Hacker (illustration)
Hacker (illustration)iStock

Iran's Passive Defense Organization on Saturday said it had identified the malware that caused the recent large-scale supply disruption in the country's fuel stations, the Xinhua news agency reported.

Gholamreza Jalali, head of the organization, said his teams had managed to identify the invading malware to be an APT (Advanced Persistent Threat)," adding that the teams are "conducting careful examinations at labs."

ATP is a stealthy threat actor, typically a state or state-sponsored group, which gains unauthorized access to a computer network and could remain undetected for an extended period.

Jalali noted that the organization had detected some "vulnerability" in the online supply and payment system of the fuel distribution networks and was doing "security follow-ups."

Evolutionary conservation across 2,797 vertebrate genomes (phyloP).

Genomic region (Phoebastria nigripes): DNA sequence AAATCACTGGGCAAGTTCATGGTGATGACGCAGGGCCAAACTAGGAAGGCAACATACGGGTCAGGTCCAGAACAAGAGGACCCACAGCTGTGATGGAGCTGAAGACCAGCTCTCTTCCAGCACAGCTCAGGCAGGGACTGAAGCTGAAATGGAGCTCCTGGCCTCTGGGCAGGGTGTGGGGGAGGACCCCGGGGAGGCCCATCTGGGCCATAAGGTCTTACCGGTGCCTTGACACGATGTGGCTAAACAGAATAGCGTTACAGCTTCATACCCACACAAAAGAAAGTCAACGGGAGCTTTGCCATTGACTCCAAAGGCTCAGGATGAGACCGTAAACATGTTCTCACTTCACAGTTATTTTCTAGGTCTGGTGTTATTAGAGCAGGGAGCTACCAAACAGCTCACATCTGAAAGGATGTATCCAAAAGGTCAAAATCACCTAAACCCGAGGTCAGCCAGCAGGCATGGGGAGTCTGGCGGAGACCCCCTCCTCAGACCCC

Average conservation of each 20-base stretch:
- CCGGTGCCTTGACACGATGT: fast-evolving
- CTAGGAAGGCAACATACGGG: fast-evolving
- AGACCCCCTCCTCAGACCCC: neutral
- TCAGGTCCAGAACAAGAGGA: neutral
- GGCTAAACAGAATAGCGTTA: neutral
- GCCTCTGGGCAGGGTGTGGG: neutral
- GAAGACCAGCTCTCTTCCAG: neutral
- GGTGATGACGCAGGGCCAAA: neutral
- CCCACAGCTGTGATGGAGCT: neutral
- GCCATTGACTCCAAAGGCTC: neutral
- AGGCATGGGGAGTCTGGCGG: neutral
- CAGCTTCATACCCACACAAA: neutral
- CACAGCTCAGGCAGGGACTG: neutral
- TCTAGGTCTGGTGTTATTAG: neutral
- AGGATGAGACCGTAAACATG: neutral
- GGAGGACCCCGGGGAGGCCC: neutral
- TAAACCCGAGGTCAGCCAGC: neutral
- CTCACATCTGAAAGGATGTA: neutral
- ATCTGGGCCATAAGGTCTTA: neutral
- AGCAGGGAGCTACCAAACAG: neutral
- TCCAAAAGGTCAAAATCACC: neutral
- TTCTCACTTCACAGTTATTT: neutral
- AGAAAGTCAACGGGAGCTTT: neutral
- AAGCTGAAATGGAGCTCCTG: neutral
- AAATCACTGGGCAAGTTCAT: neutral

Saying the incident was very complicated, Jalali stressed that "we are currently resolving the problems, and the system will return to normal."

On Monday, gas stations in the Iranian capital reported disruption to services.

Earlier, an Israeli hacker group which calls itself the "Predatory Sparrow" claimed that it carried out a cyber attack which caused disruptions to Iranian gas stations.

The National Iranian Oil Products Distribution Company said supply services were interrupted at more than 4,200 fuel stations across the country on Monday, according to Xinhua.